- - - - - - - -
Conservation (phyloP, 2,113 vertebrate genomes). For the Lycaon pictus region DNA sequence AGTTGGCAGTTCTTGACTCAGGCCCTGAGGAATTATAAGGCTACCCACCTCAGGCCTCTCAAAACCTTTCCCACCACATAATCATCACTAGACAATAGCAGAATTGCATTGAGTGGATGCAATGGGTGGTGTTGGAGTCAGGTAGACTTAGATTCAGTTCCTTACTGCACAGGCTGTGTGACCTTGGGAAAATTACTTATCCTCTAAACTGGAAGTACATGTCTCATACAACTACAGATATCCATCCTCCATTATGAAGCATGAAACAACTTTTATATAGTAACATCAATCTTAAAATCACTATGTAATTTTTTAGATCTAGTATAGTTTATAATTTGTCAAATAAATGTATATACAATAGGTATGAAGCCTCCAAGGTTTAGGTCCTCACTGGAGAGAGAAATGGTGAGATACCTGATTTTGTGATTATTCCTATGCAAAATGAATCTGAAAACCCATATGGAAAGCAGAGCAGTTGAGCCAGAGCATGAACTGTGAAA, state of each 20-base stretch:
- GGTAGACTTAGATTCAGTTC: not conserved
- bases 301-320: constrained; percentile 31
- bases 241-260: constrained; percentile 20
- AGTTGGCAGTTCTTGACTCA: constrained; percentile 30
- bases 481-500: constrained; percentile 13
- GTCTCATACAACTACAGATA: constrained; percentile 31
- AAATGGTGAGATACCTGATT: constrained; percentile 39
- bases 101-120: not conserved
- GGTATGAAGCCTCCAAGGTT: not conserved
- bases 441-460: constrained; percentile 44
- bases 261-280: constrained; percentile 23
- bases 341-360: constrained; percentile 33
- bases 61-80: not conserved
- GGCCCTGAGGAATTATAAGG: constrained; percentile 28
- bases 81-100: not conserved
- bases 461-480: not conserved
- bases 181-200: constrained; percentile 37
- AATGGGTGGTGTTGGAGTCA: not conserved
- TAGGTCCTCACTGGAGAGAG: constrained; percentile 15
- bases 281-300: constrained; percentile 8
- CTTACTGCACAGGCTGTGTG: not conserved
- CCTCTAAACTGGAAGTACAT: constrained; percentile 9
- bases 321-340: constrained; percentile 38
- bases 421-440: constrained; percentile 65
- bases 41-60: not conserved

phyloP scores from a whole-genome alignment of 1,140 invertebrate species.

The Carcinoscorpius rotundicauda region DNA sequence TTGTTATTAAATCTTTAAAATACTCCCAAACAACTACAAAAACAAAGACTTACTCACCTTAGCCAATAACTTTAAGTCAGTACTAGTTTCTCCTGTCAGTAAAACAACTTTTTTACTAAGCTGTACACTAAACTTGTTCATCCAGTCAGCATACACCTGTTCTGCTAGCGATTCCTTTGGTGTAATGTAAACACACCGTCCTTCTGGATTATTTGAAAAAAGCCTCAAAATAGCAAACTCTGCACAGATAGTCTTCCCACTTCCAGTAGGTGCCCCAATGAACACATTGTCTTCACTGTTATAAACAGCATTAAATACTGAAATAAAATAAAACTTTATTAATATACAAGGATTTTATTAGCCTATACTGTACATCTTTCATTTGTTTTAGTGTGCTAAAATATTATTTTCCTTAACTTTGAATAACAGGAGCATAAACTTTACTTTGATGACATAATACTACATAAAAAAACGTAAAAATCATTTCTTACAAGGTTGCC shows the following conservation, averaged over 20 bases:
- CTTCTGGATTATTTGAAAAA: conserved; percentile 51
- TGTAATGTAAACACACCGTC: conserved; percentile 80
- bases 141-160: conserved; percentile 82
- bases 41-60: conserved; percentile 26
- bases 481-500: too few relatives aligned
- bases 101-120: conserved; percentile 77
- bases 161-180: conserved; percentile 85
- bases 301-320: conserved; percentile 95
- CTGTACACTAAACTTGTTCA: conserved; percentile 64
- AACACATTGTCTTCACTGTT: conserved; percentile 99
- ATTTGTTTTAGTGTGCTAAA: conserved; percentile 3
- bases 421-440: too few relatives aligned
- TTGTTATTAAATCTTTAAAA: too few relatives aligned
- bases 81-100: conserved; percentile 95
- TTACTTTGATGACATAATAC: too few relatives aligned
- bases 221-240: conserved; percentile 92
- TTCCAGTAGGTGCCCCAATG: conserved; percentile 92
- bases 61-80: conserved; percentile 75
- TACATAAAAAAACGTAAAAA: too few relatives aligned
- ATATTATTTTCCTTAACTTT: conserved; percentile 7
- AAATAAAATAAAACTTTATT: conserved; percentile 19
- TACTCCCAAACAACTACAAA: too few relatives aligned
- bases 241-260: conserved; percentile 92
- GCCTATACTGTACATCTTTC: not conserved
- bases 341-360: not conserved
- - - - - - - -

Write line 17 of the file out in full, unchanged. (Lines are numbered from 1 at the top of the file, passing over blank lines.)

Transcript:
- bases 461-480: not conserved